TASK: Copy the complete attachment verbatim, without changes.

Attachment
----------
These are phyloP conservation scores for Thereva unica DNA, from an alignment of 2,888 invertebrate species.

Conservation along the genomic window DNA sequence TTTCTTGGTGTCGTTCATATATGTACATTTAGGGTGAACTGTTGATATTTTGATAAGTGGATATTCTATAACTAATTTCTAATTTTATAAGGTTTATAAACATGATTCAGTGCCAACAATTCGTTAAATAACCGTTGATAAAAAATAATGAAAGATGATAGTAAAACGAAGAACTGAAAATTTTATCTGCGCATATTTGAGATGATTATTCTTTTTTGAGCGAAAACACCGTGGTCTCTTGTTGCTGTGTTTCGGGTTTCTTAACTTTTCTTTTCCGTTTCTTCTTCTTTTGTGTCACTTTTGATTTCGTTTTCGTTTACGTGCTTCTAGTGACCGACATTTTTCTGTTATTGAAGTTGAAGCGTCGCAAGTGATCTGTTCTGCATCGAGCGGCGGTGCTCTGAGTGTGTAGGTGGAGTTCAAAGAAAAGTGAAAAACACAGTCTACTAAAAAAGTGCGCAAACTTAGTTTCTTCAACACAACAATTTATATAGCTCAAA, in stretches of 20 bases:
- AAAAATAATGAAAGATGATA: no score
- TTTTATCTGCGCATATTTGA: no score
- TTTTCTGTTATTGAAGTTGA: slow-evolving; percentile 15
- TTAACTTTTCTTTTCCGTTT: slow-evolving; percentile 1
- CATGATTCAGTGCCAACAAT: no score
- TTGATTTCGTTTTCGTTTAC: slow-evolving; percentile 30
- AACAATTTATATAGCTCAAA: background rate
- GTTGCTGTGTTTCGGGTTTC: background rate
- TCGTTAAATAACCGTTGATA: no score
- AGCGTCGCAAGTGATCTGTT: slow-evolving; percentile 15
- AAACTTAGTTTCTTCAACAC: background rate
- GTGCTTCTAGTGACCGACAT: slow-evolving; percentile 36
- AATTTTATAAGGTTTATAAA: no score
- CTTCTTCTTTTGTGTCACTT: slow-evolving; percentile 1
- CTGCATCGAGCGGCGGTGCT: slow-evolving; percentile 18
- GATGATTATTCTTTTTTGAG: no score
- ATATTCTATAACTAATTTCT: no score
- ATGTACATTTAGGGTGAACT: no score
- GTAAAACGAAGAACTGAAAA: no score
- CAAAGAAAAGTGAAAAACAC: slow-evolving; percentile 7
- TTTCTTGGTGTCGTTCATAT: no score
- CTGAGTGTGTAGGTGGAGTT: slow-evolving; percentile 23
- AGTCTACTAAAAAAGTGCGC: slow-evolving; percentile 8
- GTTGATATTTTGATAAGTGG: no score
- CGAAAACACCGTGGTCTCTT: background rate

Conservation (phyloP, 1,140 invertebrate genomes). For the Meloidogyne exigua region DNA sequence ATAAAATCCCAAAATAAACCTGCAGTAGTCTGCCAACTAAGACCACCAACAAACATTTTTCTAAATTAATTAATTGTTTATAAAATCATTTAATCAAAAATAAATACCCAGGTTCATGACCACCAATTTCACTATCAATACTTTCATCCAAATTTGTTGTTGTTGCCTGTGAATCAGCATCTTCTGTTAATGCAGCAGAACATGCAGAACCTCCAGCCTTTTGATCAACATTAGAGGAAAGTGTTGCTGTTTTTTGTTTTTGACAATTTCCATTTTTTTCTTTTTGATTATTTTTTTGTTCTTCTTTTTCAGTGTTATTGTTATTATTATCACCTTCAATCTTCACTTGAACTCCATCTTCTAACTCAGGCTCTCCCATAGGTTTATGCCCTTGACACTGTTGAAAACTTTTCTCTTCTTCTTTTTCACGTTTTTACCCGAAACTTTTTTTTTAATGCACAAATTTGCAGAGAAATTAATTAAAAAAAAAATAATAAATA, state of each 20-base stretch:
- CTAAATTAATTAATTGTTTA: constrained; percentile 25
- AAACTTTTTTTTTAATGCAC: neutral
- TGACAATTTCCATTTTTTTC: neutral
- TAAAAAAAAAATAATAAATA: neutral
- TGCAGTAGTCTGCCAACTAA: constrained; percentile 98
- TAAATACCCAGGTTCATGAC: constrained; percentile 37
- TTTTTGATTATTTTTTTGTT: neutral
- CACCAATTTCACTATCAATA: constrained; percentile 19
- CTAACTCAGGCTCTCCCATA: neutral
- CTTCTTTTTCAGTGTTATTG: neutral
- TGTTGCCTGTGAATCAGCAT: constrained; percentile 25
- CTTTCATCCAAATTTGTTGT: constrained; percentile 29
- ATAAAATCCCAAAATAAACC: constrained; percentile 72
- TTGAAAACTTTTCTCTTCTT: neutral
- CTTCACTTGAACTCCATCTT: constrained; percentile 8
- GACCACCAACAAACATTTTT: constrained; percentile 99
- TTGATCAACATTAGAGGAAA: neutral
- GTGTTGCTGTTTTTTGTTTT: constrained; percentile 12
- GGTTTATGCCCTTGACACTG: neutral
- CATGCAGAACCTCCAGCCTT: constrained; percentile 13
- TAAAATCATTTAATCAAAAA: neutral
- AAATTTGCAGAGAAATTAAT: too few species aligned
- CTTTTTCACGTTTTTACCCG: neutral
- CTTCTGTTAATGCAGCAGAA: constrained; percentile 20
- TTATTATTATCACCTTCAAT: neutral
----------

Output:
These are phyloP conservation scores for Thereva unica DNA, from an alignment of 2,888 invertebrate species.

Conservation along the genomic window DNA sequence TTTCTTGGTGTCGTTCATATATGTACATTTAGGGTGAACTGTTGATATTTTGATAAGTGGATATTCTATAACTAATTTCTAATTTTATAAGGTTTATAAACATGATTCAGTGCCAACAATTCGTTAAATAACCGTTGATAAAAAATAATGAAAGATGATAGTAAAACGAAGAACTGAAAATTTTATCTGCGCATATTTGAGATGATTATTCTTTTTTGAGCGAAAACACCGTGGTCTCTTGTTGCTGTGTTTCGGGTTTCTTAACTTTTCTTTTCCGTTTCTTCTTCTTTTGTGTCACTTTTGATTTCGTTTTCGTTTACGTGCTTCTAGTGACCGACATTTTTCTGTTATTGAAGTTGAAGCGTCGCAAGTGATCTGTTCTGCATCGAGCGGCGGTGCTCTGAGTGTGTAGGTGGAGTTCAAAGAAAAGTGAAAAACACAGTCTACTAAAAAAGTGCGCAAACTTAGTTTCTTCAACACAACAATTTATATAGCTCAAA, in stretches of 20 bases:
- AAAAATAATGAAAGATGATA: no score
- TTTTATCTGCGCATATTTGA: no score
- TTTTCTGTTATTGAAGTTGA: slow-evolving; percentile 15
- TTAACTTTTCTTTTCCGTTT: slow-evolving; percentile 1
- CATGATTCAGTGCCAACAAT: no score
- TTGATTTCGTTTTCGTTTAC: slow-evolving; percentile 30
- AACAATTTATATAGCTCAAA: background rate
- GTTGCTGTGTTTCGGGTTTC: background rate
- TCGTTAAATAACCGTTGATA: no score
- AGCGTCGCAAGTGATCTGTT: slow-evolving; percentile 15
- AAACTTAGTTTCTTCAACAC: background rate
- GTGCTTCTAGTGACCGACAT: slow-evolving; percentile 36
- AATTTTATAAGGTTTATAAA: no score
- CTTCTTCTTTTGTGTCACTT: slow-evolving; percentile 1
- CTGCATCGAGCGGCGGTGCT: slow-evolving; percentile 18
- GATGATTATTCTTTTTTGAG: no score
- ATATTCTATAACTAATTTCT: no score
- ATGTACATTTAGGGTGAACT: no score
- GTAAAACGAAGAACTGAAAA: no score
- CAAAGAAAAGTGAAAAACAC: slow-evolving; percentile 7
- TTTCTTGGTGTCGTTCATAT: no score
- CTGAGTGTGTAGGTGGAGTT: slow-evolving; percentile 23
- AGTCTACTAAAAAAGTGCGC: slow-evolving; percentile 8
- GTTGATATTTTGATAAGTGG: no score
- CGAAAACACCGTGGTCTCTT: background rate

Conservation (phyloP, 1,140 invertebrate genomes). For the Meloidogyne exigua region DNA sequence ATAAAATCCCAAAATAAACCTGCAGTAGTCTGCCAACTAAGACCACCAACAAACATTTTTCTAAATTAATTAATTGTTTATAAAATCATTTAATCAAAAATAAATACCCAGGTTCATGACCACCAATTTCACTATCAATACTTTCATCCAAATTTGTTGTTGTTGCCTGTGAATCAGCATCTTCTGTTAATGCAGCAGAACATGCAGAACCTCCAGCCTTTTGATCAACATTAGAGGAAAGTGTTGCTGTTTTTTGTTTTTGACAATTTCCATTTTTTTCTTTTTGATTATTTTTTTGTTCTTCTTTTTCAGTGTTATTGTTATTATTATCACCTTCAATCTTCACTTGAACTCCATCTTCTAACTCAGGCTCTCCCATAGGTTTATGCCCTTGACACTGTTGAAAACTTTTCTCTTCTTCTTTTTCACGTTTTTACCCGAAACTTTTTTTTTAATGCACAAATTTGCAGAGAAATTAATTAAAAAAAAAATAATAAATA, state of each 20-base stretch:
- CTAAATTAATTAATTGTTTA: constrained; percentile 25
- AAACTTTTTTTTTAATGCAC: neutral
- TGACAATTTCCATTTTTTTC: neutral
- TAAAAAAAAAATAATAAATA: neutral
- TGCAGTAGTCTGCCAACTAA: constrained; percentile 98
- TAAATACCCAGGTTCATGAC: constrained; percentile 37
- TTTTTGATTATTTTTTTGTT: neutral
- CACCAATTTCACTATCAATA: constrained; percentile 19
- CTAACTCAGGCTCTCCCATA: neutral
- CTTCTTTTTCAGTGTTATTG: neutral
- TGTTGCCTGTGAATCAGCAT: constrained; percentile 25
- CTTTCATCCAAATTTGTTGT: constrained; percentile 29
- ATAAAATCCCAAAATAAACC: constrained; percentile 72
- TTGAAAACTTTTCTCTTCTT: neutral
- CTTCACTTGAACTCCATCTT: constrained; percentile 8
- GACCACCAACAAACATTTTT: constrained; percentile 99
- TTGATCAACATTAGAGGAAA: neutral
- GTGTTGCTGTTTTTTGTTTT: constrained; percentile 12
- GGTTTATGCCCTTGACACTG: neutral
- CATGCAGAACCTCCAGCCTT: constrained; percentile 13
- TAAAATCATTTAATCAAAAA: neutral
- AAATTTGCAGAGAAATTAAT: too few species aligned
- CTTTTTCACGTTTTTACCCG: neutral
- CTTCTGTTAATGCAGCAGAA: constrained; percentile 20
- TTATTATTATCACCTTCAAT: neutral